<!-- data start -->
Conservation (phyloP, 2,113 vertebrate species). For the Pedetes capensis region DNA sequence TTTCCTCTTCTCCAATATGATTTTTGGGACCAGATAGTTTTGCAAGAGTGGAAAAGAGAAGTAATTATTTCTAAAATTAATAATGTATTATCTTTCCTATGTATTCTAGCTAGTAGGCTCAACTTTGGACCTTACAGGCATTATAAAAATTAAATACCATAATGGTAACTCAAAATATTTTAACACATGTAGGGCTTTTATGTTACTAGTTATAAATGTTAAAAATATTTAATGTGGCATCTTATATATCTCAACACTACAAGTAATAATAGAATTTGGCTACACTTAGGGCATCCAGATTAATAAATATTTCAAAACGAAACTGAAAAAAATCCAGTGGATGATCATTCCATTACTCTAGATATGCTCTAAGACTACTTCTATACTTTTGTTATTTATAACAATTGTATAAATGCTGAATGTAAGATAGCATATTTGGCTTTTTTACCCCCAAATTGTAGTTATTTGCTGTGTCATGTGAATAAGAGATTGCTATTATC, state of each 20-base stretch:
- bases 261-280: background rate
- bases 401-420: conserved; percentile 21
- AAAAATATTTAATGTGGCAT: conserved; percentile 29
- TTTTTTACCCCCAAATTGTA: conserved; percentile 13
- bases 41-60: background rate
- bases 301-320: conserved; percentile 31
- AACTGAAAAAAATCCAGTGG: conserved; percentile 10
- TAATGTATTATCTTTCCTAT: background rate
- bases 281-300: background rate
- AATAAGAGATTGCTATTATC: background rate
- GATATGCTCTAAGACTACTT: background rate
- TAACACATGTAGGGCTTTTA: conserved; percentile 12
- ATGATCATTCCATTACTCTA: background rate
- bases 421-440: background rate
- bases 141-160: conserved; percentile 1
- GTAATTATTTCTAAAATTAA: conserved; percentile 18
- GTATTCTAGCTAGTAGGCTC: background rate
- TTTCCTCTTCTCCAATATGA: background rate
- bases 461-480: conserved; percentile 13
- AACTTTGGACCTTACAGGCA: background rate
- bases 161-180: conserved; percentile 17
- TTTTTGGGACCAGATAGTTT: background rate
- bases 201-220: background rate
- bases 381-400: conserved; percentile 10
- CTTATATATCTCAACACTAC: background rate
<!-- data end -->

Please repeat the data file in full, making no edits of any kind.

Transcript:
Conservation (phyloP, 2,113 vertebrate species). For the Pedetes capensis region DNA sequence TTTCCTCTTCTCCAATATGATTTTTGGGACCAGATAGTTTTGCAAGAGTGGAAAAGAGAAGTAATTATTTCTAAAATTAATAATGTATTATCTTTCCTATGTATTCTAGCTAGTAGGCTCAACTTTGGACCTTACAGGCATTATAAAAATTAAATACCATAATGGTAACTCAAAATATTTTAACACATGTAGGGCTTTTATGTTACTAGTTATAAATGTTAAAAATATTTAATGTGGCATCTTATATATCTCAACACTACAAGTAATAATAGAATTTGGCTACACTTAGGGCATCCAGATTAATAAATATTTCAAAACGAAACTGAAAAAAATCCAGTGGATGATCATTCCATTACTCTAGATATGCTCTAAGACTACTTCTATACTTTTGTTATTTATAACAATTGTATAAATGCTGAATGTAAGATAGCATATTTGGCTTTTTTACCCCCAAATTGTAGTTATTTGCTGTGTCATGTGAATAAGAGATTGCTATTATC, state of each 20-base stretch:
- bases 261-280: background rate
- bases 401-420: conserved; percentile 21
- AAAAATATTTAATGTGGCAT: conserved; percentile 29
- TTTTTTACCCCCAAATTGTA: conserved; percentile 13
- bases 41-60: background rate
- bases 301-320: conserved; percentile 31
- AACTGAAAAAAATCCAGTGG: conserved; percentile 10
- TAATGTATTATCTTTCCTAT: background rate
- bases 281-300: background rate
- AATAAGAGATTGCTATTATC: background rate
- GATATGCTCTAAGACTACTT: background rate
- TAACACATGTAGGGCTTTTA: conserved; percentile 12
- ATGATCATTCCATTACTCTA: background rate
- bases 421-440: background rate
- bases 141-160: conserved; percentile 1
- GTAATTATTTCTAAAATTAA: conserved; percentile 18
- GTATTCTAGCTAGTAGGCTC: background rate
- TTTCCTCTTCTCCAATATGA: background rate
- bases 461-480: conserved; percentile 13
- AACTTTGGACCTTACAGGCA: background rate
- bases 161-180: conserved; percentile 17
- TTTTTGGGACCAGATAGTTT: background rate
- bases 201-220: background rate
- bases 381-400: conserved; percentile 10
- CTTATATATCTCAACACTAC: background rate